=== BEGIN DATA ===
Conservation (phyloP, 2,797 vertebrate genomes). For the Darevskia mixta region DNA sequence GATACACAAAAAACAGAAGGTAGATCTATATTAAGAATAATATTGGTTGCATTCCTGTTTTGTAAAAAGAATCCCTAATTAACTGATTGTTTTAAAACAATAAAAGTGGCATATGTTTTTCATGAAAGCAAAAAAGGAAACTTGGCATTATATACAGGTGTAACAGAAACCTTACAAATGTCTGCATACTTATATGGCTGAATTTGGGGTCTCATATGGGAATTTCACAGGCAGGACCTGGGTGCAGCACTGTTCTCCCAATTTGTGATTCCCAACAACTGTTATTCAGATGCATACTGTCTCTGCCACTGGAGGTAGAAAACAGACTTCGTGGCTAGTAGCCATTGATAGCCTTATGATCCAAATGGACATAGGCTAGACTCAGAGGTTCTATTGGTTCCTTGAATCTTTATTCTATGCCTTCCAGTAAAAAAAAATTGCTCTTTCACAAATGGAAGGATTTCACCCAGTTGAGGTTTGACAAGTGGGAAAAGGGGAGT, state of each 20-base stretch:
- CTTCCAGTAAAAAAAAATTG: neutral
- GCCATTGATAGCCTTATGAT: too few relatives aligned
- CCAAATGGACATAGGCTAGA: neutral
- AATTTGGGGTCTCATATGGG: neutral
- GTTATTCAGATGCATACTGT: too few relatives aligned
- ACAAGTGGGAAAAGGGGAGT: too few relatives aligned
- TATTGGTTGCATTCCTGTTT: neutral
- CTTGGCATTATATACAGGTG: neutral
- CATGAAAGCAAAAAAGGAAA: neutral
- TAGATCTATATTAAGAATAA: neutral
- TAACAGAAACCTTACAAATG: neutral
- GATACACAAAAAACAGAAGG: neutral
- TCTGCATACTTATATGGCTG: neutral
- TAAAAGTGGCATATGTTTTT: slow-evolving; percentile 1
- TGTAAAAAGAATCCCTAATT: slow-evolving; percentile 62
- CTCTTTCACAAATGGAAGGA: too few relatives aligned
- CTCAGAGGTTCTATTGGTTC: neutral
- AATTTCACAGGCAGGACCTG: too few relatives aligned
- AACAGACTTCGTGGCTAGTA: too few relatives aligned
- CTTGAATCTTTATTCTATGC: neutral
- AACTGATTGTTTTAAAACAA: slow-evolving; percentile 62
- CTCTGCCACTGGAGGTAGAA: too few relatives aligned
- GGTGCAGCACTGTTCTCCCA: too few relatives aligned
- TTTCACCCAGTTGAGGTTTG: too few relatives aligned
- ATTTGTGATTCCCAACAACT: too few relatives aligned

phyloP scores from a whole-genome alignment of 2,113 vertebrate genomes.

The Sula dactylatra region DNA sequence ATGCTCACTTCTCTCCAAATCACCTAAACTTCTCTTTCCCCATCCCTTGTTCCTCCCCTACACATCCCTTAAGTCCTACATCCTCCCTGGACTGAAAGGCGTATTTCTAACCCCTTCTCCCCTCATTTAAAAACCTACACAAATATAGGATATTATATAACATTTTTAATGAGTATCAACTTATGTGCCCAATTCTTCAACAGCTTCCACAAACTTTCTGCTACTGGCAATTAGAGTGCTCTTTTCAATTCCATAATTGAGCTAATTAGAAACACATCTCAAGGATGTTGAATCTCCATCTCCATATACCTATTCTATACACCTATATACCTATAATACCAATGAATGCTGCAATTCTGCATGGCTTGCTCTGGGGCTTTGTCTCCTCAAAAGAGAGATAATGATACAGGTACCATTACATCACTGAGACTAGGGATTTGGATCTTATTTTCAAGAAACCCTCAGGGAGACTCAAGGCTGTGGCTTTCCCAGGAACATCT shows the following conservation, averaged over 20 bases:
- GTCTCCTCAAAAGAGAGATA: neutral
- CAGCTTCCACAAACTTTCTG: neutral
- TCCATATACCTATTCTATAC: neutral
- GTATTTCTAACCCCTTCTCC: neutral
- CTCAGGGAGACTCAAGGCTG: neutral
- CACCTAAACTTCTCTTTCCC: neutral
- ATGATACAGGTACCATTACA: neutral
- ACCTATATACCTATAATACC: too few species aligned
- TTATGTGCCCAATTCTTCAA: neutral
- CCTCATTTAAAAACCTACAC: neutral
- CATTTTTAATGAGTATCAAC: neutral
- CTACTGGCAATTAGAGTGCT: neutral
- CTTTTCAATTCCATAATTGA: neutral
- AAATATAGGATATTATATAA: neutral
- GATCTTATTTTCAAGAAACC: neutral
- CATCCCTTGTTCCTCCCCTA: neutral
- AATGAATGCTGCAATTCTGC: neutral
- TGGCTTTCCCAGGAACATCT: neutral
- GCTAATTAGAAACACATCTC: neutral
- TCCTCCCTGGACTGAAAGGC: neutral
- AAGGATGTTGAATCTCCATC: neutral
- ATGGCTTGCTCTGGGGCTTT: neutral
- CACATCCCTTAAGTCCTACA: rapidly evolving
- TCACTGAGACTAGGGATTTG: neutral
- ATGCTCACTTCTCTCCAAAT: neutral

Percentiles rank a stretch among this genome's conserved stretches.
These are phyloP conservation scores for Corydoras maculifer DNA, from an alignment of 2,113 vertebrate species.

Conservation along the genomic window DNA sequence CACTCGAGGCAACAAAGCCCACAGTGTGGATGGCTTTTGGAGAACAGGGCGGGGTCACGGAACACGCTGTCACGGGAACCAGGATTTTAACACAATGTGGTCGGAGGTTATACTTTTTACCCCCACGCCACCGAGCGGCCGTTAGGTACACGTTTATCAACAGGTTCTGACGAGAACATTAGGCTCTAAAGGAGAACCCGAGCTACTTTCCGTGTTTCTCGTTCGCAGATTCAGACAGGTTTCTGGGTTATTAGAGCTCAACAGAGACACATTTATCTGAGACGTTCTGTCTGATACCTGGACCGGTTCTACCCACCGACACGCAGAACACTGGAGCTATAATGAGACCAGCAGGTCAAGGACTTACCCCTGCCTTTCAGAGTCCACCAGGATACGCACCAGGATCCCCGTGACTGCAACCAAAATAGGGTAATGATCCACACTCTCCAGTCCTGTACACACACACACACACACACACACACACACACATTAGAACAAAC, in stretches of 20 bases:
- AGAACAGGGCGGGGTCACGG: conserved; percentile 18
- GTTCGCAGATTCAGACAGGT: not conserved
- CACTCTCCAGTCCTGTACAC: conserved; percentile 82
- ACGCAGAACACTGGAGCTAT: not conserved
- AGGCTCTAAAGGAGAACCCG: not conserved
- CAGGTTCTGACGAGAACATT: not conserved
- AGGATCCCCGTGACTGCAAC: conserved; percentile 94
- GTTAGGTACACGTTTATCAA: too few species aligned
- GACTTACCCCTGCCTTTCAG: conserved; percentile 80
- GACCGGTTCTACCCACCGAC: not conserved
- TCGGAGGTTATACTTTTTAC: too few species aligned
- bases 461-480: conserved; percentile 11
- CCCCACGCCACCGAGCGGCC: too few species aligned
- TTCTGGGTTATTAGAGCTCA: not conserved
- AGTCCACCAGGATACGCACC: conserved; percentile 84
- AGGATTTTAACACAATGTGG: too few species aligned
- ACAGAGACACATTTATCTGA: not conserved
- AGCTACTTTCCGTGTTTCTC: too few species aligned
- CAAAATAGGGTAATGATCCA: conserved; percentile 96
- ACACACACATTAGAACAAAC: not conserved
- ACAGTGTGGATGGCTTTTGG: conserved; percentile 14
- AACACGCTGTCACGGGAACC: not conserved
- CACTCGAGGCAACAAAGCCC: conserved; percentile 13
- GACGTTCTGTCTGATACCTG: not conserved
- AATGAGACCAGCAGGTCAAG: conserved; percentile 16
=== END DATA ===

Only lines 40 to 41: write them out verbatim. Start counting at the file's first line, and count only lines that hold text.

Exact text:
- CTACTGGCAATTAGAGTGCT: neutral
- CTTTTCAATTCCATAATTGA: neutral